Namda: Weaving Identity and Heritage – A Kashmiri Artistry Tale

namdas of kashmir

Art, when perceived via the lens of a Kashmiri, is an identity. It is not just a means of livelihood but also preserving the legacy and stories of your ancestors. It’s blood, sweat, and hard work that is passed on from one generation to another. This holds especially true for Namda making, an art of Kashmir that is untouched by technological advances and machines. The significance of this 11th-century art has been such that a place called ‘Namdagari Mohalla’ was named after this artwork because of the inhabitants working day in and day out to make beautiful pieces of Namda (rug). Namda rug is used as a floor covering and it’s claimed that some years back, 90% of this rug was exported to foreign countries. The soft and subtle detailing of the warm beauty appealed to people and you would see namdas not just in Kashmiri households but also in the most developed countries.

Let’s revisit Namda through the stories that are associated with it. It’s been said that Emperor Akbar sensed his horse was feeling cold and when some random individual gave him Namda to keep his horse warm, he was beyond impressed. People add that he initiated this art while some claim it came to Kashmir via Yarkand and Iran. Others associate Shah-e-Hamdan with this artwork. And, according to some namda makers, the wool used in the making of namda was used as socks and placed in shoes to protect the feet during Chilai Kalan (coldest 40 days in Kashmir). Namda is warm, beautiful, and a piece of Kashmiri art that holds history in its exquisite detailing.

Namda was initially restricted to men and women claim it was a male-dominated art form. However, gender bias dissolved and women and girls equally started participating in namda making. Some women recall and narrate how they continued to associate with this art all through their lives.

This artwork is purely handmade and demands responsibility, attention, and care. The raw material is the wool from local sheep after which the process of carding is done to ensure it’s free from dirt and other unnecessary additives. The most important process of namda making is the felting of wool. In this process, the wool is spread evenly on gabba (a type of rug). It’s followed by cleaning the wool with a soap that is made locally in Kashmir. Turns out that this soap is purely handmade and only a few people make it. This soap works wonderfully to bind the wool besides cleaning it. Next, boiled water is sprinkled on the wool and this procedure continues until the wool is clean. Depending on the preferences, borders are created. Namda can be with and without fringes. 3 layers are stacked neatly in the same procedure. What follows next is the folding and rolling of these layers using hands and feet. After rolling, it’s again cleaned to ensure no dirt or grime is stuck.

A single namda is made within 3-4 days. It’s white but can be dyed in approximately 25 colors. After dying, a wooden naqsha or mold (prot) is used to make the outline of the imprints on the namda. It’s dipped in a solution of soil and water and each segment of the namda is covered properly. This process also indicates how different art forms are interlinked. If you know about the walnut wood carving of Kashmir, you can get the hint. After this procedure, embroidery is done using long needles with different colored threads to make intricate patterns.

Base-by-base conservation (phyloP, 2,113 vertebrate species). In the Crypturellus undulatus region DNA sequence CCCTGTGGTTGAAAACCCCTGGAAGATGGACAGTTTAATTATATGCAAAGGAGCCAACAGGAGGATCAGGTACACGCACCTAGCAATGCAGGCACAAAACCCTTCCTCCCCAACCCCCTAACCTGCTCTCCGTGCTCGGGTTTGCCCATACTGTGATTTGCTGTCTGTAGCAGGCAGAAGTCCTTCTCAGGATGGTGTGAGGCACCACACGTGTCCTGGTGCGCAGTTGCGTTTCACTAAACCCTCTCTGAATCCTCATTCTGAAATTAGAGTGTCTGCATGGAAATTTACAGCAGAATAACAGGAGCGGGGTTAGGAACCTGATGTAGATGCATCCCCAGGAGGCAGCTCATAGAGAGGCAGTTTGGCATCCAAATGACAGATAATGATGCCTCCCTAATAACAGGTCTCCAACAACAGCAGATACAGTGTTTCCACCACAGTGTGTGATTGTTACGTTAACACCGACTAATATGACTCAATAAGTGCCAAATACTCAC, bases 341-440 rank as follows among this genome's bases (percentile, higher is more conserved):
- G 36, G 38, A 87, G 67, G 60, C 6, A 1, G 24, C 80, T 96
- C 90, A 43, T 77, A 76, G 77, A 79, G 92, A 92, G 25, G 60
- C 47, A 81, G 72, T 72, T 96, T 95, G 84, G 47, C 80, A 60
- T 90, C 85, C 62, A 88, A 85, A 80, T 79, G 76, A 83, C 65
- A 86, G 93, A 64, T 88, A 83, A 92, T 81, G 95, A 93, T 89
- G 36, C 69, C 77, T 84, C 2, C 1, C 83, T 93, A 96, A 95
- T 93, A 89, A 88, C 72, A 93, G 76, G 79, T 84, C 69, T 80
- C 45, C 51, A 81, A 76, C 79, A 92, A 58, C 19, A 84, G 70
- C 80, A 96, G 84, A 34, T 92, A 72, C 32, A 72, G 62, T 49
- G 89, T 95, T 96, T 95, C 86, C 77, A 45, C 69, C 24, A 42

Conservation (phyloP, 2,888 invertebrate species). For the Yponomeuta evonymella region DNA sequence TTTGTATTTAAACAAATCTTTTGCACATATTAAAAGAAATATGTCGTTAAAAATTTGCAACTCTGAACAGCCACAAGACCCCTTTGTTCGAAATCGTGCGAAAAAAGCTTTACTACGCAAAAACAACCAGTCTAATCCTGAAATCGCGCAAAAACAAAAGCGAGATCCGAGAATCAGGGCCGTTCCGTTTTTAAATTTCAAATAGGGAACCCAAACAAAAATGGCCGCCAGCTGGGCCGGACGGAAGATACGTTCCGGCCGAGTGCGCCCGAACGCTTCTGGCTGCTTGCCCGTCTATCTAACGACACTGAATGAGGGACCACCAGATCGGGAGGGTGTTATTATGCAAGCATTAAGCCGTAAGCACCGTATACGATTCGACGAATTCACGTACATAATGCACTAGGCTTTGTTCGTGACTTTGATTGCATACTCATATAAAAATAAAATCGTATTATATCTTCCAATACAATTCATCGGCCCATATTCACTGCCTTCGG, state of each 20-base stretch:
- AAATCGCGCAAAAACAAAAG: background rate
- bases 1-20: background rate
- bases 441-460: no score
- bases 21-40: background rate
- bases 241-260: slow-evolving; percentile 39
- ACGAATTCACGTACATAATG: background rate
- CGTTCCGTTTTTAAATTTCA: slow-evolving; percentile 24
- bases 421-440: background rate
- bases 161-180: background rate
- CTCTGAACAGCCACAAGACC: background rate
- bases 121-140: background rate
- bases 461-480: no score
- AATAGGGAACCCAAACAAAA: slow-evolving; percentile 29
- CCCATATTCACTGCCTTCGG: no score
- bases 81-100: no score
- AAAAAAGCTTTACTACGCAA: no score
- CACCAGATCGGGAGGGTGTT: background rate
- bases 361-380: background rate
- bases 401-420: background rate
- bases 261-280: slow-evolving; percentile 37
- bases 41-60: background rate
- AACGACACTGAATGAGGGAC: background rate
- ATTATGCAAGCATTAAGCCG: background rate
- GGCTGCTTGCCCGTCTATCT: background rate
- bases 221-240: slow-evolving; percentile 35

What’s wonderful to note about this Kashmiri artwork is that it’s a community art, wherein different people come together to craft it with perfection. It’s not something an individual can achieve. Locals keenly make and provide the materials that are used to make it. No compromises on quality, time, and effort are made to hasten the process. Isn’t that wonderful that when we have everything available at our fingertips, this artwork still is nurtured and thrives because of the patience of the namda workers. Each step is carefully done and handed over to another worker. This also shows the trust and faith of Namda workers in each other and this art form. Art is collective, indeed. 

Another beautiful aspect of this art is the inspiration of namda workers to make the floral patterns. It seems the landscape of Kashmir is etched deeply in the minds of the workers and they attempt to recreate it so that whoever gets the namda, senses the vividness of nature. So, even if this rug is laid on a floor, it reminds you of the outdoors, of nature, and the diversity of Kashmir.

Namda is special to Kashmir because the patterns resemble the liveliness and color schemes of this place. Art, inspiration, and imagination come together to weave this bundle of warmth, color, and hard work. And, even if this is an ancient art, there are attempts to preserve it, nurture it, and protect the process from the rush and shortcuts the world is heading towards.

Kashmir’s art is also one of the reasons that makes this place truly blessed. And, as per the workers, ‘you’ll get rugs everywhere but you won’t get Kashmiri rug anywhere.’ It’s a part of being Kashmiri. It’s a message of staying connected to the roots even though the financial benefits may not be as promising. Art thrives, sustains, and lives on. However, it’s upon us also, to take time and understand art deeply and appreciate the process.

Shop Kashmiri Namdas here

Article by Aiman Khan

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